As many of her friends and family have done, Jean has stood on the shores of life with her arms around her frail, aging parents, doing her best to ease their passage into the next world with comfort, grace, and gratitude, in accordance with their wishes.
And, as many of her friends and family also have done, Jean and her parents wondered if there might be better ways to navigate the complex decisions around aging, palliative care and end-of-life realities during what was for them, a very long, often painful, decline, even with solid resources and the most compassionate of clinicians.
Although they were able to die in the company of loved ones, the holy grail of the “squared morbidity curve” was tragically elusive.
We are in an unprecedented age of life extension due to technology without commensurate advances for choosing the quality of life we want during that extended time, much less ways for paying for everything. No previous generation has ever faced these questions. No previous generation has faced the rise of chronic diseases as critical illnesses decrease – the double-edged sword of medical and public health advances. No generation has faced such a “medicalization” of aging and dying. And no generation has had such a large proportion of elderly people. Fortunately, with this oncoming "silver tsunami*", we'll have a lot of global company on the shores of life to help find answers.
So, where are we now?
Instead of a protracted medicalized aging and dying, many find the idea of an enjoyable “healthspan” linked to the “squared morbidity curve” and a peaceful death in the company of loved ones, to be appealing.
There are many thoughtful initiatives gaining support for navigating our healthcare systems and regulatory environments to ensure that our choices are honored at different points along the continuum of healthy aging and graceful dying, such as The Conversation Project, Death Café, and Compassion and Choices**.
Even more heartening, are the opportunities for choices based on self-driven technology for accessing data trends within our own bodies and using data visualization to understand them. Scientists, like Larry Smarr (UCSD astrophysicist), are on the frontiers of bio-sensing wearables and implanted technology and analytics for genomic, metabolic, and biomic data. They are sharing at places like FiRe (Future in Review), TED, TEDMED, and Quantified Self forums, as well as in mainstream publications, such as The Atlantic. They are sparking curiosity and hope as they demonstrate the predictive value of individualized trending (not single point) data for health monitoring, disease detection, early intervention, treatment, and strategies for quality of life considerations, such as choosing among treatment options, including palliative care.
A larger context for our bodies’ own data comes from population big data - specifically data that reveal actionable decision points for patients and families in the trajectories of the most common chronic diseases. Data visualization can provide transparency and interpretation for integrating these trajectories with self-generated data. While clinicians’ expertise is invaluable, patients and families and peers will bring ever more rich knowledge to the table.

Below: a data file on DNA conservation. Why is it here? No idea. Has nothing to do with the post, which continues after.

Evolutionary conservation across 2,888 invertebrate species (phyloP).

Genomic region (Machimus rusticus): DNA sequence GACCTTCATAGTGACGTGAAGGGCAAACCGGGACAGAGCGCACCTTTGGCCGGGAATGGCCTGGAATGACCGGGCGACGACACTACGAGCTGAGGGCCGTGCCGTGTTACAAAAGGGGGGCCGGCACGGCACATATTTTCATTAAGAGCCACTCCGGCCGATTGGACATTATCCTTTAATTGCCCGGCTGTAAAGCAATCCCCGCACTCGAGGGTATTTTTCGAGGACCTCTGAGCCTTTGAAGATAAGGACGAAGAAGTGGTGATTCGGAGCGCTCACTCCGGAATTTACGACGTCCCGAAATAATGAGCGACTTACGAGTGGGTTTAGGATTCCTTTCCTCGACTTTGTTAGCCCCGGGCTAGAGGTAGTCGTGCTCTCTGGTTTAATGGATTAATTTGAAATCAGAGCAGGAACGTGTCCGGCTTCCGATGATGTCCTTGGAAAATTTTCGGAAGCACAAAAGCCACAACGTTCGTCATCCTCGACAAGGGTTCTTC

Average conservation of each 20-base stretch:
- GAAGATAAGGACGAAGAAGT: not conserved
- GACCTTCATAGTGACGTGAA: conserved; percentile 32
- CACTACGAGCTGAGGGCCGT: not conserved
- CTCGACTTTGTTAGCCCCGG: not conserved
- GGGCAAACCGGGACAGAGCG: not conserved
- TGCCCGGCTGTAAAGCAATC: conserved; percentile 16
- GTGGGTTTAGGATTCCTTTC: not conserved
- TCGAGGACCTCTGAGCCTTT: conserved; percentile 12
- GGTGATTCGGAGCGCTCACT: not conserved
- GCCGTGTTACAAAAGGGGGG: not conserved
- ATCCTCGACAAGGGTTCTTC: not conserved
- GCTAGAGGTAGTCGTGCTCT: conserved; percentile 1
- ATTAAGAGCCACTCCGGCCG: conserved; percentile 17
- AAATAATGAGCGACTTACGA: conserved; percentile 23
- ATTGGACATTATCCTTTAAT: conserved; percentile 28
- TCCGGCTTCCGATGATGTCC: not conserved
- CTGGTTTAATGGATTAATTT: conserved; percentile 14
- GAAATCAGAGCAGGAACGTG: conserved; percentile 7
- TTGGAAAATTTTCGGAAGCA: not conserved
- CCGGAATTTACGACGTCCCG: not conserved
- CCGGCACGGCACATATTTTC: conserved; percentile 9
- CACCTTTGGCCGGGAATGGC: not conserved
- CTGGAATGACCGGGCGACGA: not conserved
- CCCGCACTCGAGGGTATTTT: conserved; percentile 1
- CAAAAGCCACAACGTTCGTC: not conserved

So what questions should we be asking to bring these opportunities into our lives?
How can self-driven data technologies and big data analytics and visualization help us to lengthen our health spans, square our own morbidity curves, and support dignified, personalized choices at our end-of-life?
The world's aging populations await. Looking forward to joining you in this conversation.
*Thank you, Eric Dishman, (Director, NIH “All of Us” population-based research program on precision medicine, formerly Intel fellow, VP Health & Science Group) and The United Nations' Population Fund, which estimates that by 2050, people aged 60+ will make up 22 per cent of the global population.
**Examples of projects touching on aspects are The Conversation Project (about death), DeathCafe, B.J. Miller's Zen Hospice Project, Compassion & Choices, Death with Dignity, George Soros’ The Project on Death in America, and Anthony Back’s VitalTalk (physician-patient training for difficult conversations), as well as strategic resources from places such as Robert Wood Johnson, the Dartmouth Atlas Project, and industry landscapes, such as Deloitte's UK reports on TEC (connected health or technology-enabled care), PKB (Patients Know Best), a patient owned healthcare record system that integrates into the UK's NHS secure network with worldwide access by patients and clinicians, part of the NHS’s Innovation Accelerator, and Michael Kurisu (Director, UCSD Center for Integrative Medicine, founder of Project Apollo and 501c3 Precision Healthcare Ecosystem for greater patient control of their health.)
***Thank you to Atul Gawande (“Being Mortal” 2017) and Samuel Harrington (“At Peace: Choosing a Good Death After a Long Life” 2018).